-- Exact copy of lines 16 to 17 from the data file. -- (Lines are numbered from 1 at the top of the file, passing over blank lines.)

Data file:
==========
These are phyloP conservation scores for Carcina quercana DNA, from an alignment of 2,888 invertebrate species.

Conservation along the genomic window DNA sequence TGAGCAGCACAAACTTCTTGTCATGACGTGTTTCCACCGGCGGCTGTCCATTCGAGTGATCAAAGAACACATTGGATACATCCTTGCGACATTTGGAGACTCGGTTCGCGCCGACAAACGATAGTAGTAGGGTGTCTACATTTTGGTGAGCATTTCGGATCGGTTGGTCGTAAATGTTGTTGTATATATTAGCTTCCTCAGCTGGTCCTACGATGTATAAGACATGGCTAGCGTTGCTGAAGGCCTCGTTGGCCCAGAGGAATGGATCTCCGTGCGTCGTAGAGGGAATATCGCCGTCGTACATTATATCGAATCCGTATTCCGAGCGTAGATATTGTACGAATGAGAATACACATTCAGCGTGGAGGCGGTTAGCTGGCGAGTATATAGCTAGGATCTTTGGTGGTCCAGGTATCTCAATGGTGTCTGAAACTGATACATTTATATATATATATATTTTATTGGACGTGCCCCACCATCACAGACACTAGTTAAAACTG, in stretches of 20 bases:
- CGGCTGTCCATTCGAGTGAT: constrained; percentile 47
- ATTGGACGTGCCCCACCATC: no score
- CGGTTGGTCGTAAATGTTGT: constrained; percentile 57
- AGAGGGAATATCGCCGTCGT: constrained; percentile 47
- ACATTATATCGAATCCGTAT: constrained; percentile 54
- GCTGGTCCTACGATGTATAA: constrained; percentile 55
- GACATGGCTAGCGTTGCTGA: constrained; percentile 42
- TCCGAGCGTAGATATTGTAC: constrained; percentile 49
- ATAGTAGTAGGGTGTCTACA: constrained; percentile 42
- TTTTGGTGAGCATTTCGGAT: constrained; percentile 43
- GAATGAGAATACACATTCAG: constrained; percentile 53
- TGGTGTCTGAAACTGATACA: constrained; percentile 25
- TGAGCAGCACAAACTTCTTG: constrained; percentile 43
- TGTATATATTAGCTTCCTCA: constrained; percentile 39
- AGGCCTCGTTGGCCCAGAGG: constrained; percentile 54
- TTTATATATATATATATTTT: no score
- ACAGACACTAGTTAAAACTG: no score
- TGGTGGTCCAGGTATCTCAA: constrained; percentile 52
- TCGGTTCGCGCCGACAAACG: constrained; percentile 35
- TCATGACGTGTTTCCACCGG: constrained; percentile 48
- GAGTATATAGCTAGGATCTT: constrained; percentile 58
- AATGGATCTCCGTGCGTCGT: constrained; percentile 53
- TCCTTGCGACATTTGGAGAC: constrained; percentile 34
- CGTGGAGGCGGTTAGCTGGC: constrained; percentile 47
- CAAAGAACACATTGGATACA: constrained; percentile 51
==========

- TGTATATATTAGCTTCCTCA: constrained; percentile 39
- AGGCCTCGTTGGCCCAGAGG: constrained; percentile 54